Association for Consultancy and Engineering (ACE) – Written evidence (FTS0061)


The Association for Consultancy and Engineering (ACE) champions the built environment, representing the views of around 450 members. Our members employ over 60,000 in the UK and 250,000 worldwide, contributing more than £15 billion to the UK economy, and provide design and engineering skills for the full range of built environment projects, including both national and local transport projects.


The UK is predominantly a service economy and while financial services has attracted most attention in the discussions around the FTA, the broader professional services sector, of which engineering and design consultancy is an important part, is very different in its business models and ways of working.  it is also a sector whether UK is recognised to have world- leading expertise and British consultancies are active in infrastructure and built environment work across the globe.


In the remainder of this evidence we have responded to the questions that are most relevant.


What is the impact of the UK-EU free trade agreement on trade in services?

On the face of it the trade in services is encouraged by the free trade agreement (FTA) for example through the prohibitions on local presence requirements and the allowance for visa- free business travel for periods of under 90 days. In practice though it should be noted that this broadly positive high level approach is complicated by the fact that the agreement leaves most of the detail either to individual Member States or to future amendments to the FTA or under its auspices – for example on data protection or mutual recognition of qualifications.  This creates ongoing uncertainty for firms in a sector where a visible and coherent pipeline of future work opportunities is important for company viability


Having said that at this point there is a fairly low level of concern coming through from ACE members as to the impact of the FTA.  There is a recognition that it is difficult to know how significant any of the challenges from the end the transition period and the FTA will prove to be as Covid is effectively precluding business travel at the moment.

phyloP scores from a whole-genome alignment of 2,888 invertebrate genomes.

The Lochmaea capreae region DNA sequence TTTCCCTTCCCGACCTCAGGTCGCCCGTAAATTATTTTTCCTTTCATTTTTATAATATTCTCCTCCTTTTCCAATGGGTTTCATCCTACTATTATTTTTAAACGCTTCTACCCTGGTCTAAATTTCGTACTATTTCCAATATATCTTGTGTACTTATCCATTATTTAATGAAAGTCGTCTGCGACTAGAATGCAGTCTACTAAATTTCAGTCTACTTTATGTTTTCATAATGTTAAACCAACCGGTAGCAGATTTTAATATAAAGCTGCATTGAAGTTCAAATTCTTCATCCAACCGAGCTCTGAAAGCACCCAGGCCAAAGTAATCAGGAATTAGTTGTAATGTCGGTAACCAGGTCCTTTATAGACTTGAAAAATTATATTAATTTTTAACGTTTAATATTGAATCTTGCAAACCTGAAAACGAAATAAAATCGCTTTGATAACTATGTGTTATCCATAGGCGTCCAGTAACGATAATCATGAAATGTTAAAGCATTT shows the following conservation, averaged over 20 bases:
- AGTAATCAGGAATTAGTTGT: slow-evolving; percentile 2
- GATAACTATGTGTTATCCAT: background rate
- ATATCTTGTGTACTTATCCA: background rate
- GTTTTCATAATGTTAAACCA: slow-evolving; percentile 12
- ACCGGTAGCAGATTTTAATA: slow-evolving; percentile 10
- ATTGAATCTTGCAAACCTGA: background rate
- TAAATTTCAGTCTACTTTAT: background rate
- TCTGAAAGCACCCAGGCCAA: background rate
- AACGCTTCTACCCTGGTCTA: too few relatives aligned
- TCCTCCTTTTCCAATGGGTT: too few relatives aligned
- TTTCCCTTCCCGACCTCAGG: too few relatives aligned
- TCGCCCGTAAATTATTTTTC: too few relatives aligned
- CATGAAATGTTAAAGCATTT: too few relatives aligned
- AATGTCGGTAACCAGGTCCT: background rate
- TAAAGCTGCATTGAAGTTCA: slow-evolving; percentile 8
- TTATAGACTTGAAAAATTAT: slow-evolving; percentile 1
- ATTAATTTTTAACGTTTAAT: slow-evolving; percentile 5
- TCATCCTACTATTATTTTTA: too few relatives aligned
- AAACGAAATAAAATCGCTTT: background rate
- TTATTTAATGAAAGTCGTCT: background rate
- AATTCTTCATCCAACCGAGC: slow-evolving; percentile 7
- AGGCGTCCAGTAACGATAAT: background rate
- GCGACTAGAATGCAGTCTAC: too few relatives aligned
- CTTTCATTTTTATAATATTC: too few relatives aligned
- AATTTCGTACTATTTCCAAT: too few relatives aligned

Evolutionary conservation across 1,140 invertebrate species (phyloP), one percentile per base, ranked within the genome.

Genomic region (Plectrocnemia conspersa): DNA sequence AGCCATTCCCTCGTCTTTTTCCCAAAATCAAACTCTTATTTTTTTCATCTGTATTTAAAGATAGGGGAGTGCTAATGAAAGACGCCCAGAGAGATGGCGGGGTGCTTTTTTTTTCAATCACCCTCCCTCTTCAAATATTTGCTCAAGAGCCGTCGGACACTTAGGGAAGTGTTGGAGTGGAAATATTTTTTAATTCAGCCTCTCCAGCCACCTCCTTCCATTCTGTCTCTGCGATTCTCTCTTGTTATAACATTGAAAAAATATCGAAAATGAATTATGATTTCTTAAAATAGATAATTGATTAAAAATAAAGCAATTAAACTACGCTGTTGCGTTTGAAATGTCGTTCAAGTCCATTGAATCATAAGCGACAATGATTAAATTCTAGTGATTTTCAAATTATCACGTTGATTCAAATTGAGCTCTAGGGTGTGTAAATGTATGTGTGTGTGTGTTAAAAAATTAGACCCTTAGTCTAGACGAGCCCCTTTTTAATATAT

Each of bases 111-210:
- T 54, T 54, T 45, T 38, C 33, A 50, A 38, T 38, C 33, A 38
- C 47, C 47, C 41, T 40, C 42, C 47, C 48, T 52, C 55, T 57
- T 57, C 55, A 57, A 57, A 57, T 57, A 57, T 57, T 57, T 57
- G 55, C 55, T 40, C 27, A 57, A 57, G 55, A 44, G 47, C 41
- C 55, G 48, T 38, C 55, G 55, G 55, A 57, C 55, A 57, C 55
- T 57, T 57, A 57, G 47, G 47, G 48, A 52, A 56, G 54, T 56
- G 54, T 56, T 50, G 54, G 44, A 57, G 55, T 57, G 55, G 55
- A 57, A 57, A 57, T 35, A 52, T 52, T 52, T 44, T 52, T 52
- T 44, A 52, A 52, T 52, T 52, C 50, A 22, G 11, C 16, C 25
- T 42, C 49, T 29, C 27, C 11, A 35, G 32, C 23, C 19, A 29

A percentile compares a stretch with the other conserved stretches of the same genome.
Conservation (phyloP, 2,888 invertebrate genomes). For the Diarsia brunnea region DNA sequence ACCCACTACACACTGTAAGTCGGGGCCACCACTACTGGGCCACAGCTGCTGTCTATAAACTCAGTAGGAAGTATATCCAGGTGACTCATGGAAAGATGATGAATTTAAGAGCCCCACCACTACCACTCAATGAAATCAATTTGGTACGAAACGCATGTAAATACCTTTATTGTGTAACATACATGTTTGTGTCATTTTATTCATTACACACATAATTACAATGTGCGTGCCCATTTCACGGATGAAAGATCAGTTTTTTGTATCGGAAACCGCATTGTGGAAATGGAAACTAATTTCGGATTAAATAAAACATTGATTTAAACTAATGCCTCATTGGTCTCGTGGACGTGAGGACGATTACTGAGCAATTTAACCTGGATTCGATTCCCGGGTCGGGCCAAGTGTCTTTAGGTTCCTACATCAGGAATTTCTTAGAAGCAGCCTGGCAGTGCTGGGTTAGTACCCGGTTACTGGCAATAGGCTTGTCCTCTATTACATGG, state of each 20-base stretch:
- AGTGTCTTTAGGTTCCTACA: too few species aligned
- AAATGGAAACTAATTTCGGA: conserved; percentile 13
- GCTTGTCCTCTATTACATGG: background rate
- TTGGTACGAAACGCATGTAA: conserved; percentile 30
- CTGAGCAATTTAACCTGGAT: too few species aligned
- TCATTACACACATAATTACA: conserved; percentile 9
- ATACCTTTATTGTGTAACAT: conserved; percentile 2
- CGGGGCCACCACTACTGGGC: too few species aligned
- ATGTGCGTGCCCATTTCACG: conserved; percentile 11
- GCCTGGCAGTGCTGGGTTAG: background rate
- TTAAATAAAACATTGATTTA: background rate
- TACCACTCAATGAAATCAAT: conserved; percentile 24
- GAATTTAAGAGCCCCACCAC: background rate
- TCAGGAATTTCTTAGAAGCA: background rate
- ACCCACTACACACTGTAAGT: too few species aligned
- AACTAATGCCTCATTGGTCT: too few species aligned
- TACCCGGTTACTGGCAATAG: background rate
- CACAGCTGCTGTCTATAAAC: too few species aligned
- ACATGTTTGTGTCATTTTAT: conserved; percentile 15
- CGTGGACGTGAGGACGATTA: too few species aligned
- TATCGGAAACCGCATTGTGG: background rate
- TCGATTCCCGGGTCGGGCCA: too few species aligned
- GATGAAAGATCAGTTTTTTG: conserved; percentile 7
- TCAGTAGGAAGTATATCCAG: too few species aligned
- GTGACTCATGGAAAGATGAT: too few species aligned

What effect will arrangements on the mobility of professionals have on trade in services between the UK and EU?


This is one of the most significant issues.  The value added to clients is often predicated on firms’ ability to combine specialists and skill sets into agile teams which can often be drawn from different countries.  The changes to business travel as a consequence of end of the transition period and the FTA could therefore be important and firms need to consider both will need to consider both the ease of physical movements of people between the UK and the EU and their ability to carry out their professional services when they arrive at the destination.   


There is no obvious ‘showstopper’ in terms of mobility of professionals but there are a number of issues where the uncertainty and potential complexity of the new arrangements could create some challenges.









How will the new EU-UK framework for the mutual recognition of professional qualifications affect professionals and service sector businesses?


Mutual recognition of qualifications is a very important issue for the sector.  For example companies may recruit engineers from the EU27 to fill specific skills gaps in the UK – this would be undermined without mutual recognition.  A lot rests now on the UK and EU professional bodies working pragmatically and efficiently with EU counterparts under the provisions of the FTA to agree mutual recognition.  Business can provide a steer on which professions are most crucial.


Professional structural engineering/design standards are also important.  The ‘Eurocodes’ have harmonised these across the EU and it is important that the UK continues to with these codes and contribute to their development through CEN.


February 2021